Whosampled.com's 'Samplethon' is one of the more innovative events set for The Great Escape Festival 2014.
WhoSampled.com, a website that explores the DNA of music by discovering direct connections among thousands of songs across multiple genres, will host the first ever 'Samplethon' at The Great Escape Festival in Brighton on Saturday May 10, 2014. The event will give up-and-coming producers access to rare sample material, with the challenge to produce a brand new track against the clock.
Though winners of the Samplethon could see their tracks included on a forthcoming album release, all those entering will get the rare opportunity to call on a team of esteemed mentors for help and assistance from, as well creating new music without the legal shackles often associated with sampling.
Continue reading: WhoSampled's First Ever 'Samplethon' Set For Great Escape Festival 2014
In reverse order, here's Jordan's top albums of 2013.
Jordan Dowling presents his top ten album favourites from the past year.
Nils Frahm 'Spaces' - 'Spaces' is a presentation of Nils' spellbinding live show and it is as good a presentation of his genius as you could hope for; a breath-taking journey launched from the most tender of foundations. Tapped pianos lead to reverb-washed synth chords and occasional dance motifs in an utterly organic manner.
Continue reading: Jordan Dowling's Top 10 Albums Of 2013
Plus, Bullet For My Valentine have a new video and Muse imitate Queen's party antics, in our weekly round-up...
A Week In Albums... Vampire Weekend have been getting some much deserved props for their comeback LP, Modern Vampires Of The City and our man Jim Pusey was more than happy to join in the chorus of praise. Marking the group's second US Billboard number one charting album to-date - not to mention their best selling first week effort - Modern Vampires... looks like it's only going to set the indie rockers onto greater things. Pusey commented: "While it's an album that may struggle to repeat the phenomenal commercial success of Vampire Weekend's debut, I'd argue in the long run there's more to love on Modern Vampires. It's not just because the band's affection for New York seeps through every pore of the record, but also because sonically it's a far more interesting album. If this is indeed the end to a trilogy of records, Vampire Weekend have set themselves an extremely high bar to reach for the next chapter of their career."
Collaborator-happy party bringers Major Lazer have returned with a new album in the form of Free The Universe. A record that does little to change the act's sound, it doesn't necessarily need to, says Andy Peterson, with the array of people brought on board, including - there he is again - Ezra from Vampire Weekend, Peaches and Wyclef Jean, meant to enhance the party not the sound evolution. Peterson writes, "At times it's fair criticism that the formula isn't saying anything new, but the main objective here is far less about innovation but instead about being what it is; a no-nonsense party record made to be turned up to eleven and put on after twelve. Righteous."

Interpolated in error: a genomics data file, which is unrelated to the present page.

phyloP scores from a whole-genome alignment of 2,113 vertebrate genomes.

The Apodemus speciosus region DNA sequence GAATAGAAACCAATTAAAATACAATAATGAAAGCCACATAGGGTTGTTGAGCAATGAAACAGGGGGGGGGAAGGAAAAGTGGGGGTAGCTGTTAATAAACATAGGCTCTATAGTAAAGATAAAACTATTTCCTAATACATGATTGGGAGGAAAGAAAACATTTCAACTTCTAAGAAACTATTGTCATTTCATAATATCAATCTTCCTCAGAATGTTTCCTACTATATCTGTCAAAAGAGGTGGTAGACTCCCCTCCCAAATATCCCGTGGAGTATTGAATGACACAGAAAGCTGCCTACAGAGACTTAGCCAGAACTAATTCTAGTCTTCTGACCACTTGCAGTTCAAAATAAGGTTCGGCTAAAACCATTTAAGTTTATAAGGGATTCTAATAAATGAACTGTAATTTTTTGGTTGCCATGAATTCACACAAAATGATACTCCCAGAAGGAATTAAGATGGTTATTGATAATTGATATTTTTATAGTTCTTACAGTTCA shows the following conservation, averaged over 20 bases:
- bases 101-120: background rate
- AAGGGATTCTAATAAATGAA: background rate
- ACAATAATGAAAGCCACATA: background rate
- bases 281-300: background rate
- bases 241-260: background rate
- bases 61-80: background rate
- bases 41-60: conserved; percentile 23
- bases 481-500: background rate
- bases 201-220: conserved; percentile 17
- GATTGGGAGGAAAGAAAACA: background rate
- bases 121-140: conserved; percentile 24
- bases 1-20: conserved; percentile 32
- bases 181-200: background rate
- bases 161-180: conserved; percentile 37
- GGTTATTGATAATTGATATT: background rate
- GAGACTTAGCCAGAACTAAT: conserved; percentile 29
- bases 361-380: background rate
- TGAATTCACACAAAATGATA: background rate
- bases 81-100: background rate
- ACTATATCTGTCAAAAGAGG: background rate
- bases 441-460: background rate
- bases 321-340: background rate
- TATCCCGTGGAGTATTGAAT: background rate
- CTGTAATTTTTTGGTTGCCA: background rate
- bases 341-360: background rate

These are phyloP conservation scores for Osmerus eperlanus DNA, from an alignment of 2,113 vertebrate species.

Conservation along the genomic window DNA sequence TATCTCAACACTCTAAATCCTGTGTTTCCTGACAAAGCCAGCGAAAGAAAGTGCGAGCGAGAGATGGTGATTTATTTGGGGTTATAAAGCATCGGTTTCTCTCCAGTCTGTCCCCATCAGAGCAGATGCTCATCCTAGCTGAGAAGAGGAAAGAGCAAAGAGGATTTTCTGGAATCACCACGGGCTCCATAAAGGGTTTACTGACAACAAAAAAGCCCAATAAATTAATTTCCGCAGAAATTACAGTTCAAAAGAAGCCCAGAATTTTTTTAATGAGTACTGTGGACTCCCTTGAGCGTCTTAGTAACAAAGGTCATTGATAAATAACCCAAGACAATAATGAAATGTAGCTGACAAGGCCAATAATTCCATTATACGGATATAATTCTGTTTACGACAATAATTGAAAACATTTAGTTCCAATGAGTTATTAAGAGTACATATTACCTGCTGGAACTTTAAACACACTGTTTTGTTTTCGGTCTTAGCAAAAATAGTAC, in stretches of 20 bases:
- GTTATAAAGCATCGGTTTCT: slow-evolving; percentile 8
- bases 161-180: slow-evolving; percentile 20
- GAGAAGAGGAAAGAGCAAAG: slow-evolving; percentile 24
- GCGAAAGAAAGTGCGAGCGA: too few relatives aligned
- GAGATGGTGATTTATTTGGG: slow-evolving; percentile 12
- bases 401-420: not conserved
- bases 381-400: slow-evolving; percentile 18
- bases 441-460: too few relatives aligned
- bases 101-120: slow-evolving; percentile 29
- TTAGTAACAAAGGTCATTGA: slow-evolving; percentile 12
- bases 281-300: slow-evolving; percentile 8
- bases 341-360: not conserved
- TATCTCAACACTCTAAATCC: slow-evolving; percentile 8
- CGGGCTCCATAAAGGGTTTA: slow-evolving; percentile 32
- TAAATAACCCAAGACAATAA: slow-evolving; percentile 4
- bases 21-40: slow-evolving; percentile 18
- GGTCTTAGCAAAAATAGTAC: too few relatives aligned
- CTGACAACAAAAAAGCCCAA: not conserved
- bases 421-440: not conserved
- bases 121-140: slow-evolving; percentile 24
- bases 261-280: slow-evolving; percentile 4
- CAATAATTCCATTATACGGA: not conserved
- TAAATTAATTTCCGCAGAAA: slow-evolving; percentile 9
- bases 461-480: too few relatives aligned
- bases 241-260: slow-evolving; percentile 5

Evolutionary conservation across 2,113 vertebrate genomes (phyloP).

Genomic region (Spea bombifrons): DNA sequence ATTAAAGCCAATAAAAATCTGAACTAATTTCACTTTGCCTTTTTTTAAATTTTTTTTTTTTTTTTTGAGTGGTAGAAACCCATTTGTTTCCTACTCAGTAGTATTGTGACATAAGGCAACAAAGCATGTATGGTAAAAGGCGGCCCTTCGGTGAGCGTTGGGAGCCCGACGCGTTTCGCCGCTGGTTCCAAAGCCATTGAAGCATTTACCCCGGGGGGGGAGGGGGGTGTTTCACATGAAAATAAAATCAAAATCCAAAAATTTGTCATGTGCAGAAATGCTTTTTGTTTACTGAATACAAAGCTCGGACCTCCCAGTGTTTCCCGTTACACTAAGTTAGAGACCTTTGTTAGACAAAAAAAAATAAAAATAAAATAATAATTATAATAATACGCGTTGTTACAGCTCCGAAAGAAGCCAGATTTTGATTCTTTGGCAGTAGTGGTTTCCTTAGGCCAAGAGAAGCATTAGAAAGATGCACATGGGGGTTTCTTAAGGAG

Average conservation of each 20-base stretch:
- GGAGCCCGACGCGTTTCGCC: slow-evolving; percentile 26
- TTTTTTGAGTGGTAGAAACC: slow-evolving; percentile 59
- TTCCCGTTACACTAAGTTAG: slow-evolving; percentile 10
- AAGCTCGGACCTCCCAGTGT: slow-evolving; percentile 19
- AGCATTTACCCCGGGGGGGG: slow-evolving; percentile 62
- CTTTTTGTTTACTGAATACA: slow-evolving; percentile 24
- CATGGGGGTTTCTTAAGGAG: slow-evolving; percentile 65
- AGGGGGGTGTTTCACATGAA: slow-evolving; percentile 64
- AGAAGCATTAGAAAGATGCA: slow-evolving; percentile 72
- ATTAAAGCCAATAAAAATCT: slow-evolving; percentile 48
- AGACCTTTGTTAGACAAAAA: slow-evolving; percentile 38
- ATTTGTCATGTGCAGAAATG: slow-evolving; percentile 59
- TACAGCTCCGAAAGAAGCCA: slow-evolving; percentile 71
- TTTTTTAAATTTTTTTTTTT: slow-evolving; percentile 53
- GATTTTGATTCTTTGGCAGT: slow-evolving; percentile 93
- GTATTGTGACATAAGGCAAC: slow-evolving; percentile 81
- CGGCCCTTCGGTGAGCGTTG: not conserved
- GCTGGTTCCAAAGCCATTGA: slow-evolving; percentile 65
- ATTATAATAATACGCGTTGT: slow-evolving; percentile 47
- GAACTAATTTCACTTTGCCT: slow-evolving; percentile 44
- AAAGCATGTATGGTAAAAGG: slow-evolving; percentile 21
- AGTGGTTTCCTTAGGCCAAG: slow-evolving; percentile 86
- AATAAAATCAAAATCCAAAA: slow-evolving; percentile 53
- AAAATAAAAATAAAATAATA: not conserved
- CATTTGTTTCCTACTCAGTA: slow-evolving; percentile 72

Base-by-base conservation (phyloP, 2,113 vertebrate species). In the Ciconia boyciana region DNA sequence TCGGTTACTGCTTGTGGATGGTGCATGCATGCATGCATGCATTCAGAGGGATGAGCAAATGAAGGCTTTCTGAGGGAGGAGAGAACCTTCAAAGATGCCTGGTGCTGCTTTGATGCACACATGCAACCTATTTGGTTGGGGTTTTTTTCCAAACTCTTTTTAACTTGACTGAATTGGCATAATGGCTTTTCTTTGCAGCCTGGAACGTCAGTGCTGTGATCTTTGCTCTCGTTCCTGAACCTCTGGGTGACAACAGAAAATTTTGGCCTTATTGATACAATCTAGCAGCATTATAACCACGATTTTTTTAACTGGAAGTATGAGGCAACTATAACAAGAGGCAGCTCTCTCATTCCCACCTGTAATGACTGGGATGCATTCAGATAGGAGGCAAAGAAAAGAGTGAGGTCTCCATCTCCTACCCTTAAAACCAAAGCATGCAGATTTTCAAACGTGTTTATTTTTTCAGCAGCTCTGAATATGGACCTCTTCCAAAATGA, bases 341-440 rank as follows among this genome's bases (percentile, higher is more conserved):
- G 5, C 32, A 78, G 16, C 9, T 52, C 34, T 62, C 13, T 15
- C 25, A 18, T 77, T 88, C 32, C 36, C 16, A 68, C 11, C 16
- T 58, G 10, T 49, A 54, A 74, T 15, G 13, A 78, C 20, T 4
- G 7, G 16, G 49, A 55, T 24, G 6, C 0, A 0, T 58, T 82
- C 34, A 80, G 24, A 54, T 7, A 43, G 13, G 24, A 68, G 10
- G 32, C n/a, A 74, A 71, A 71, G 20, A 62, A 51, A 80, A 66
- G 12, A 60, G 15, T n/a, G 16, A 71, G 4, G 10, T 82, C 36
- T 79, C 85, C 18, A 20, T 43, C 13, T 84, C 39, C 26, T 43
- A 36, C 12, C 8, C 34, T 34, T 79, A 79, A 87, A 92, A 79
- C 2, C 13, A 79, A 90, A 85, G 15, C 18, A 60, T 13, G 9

When the term 'post-rock' was coined around twenty years ago, it wasn't coined for what it has come to represent now. What was meant to be a grouping and a primer for artists that took root in rock music and branched into new directions (see Talk Talk, Tortoise and Bark Psychosis) eventually became a byword for groups with barely a passing interest in invention; the verse/CHORUS/verse blueprint was not torn up but merely stretched into quiet/LOUD/quiet and so 'post-rock' has become, for the most part, a tagline for students with fetishes for distortion pedals playing overly long power-chord workouts for each other.
With Field Of Reeds, These New Puritans present 'post-rock' in its purest and most vital form. Their third album is one of staggering ambition even in the context of its predecessor, 2010's sleeper hit Hidden. It sits closer to the baroque majesty of Her Name Is Calla, or even the more fragile moments of Kayo Dot's back catalogue, than the discordant, preening art-rock of their earliest material. But more accurately it stands alone.
Yes, there will be many comparisons drawn to the aforementioned Talk Talk, but bar the occasional moment (such as the way the brass of opener 'The Way I Do' eerily echoes their shadowy forefathers' epic 'Taphead') the main thing that ties the two bands together is silence, and their expert use of it. Field Of Reeds is a very quiet record, barely graced by percussion and with vocals that hardly raise above a whisper whether they be from the mouth of Jack Barnett, whose delivery here is much improved, or new member Elisa Rodrigues, a Portuguese jazz singer who joined the band prior to the recording of Field Of Reeds and who shares roughly half of the vocal duties on it.
Continue reading: These New Puritans - Field Of Reeds Album Review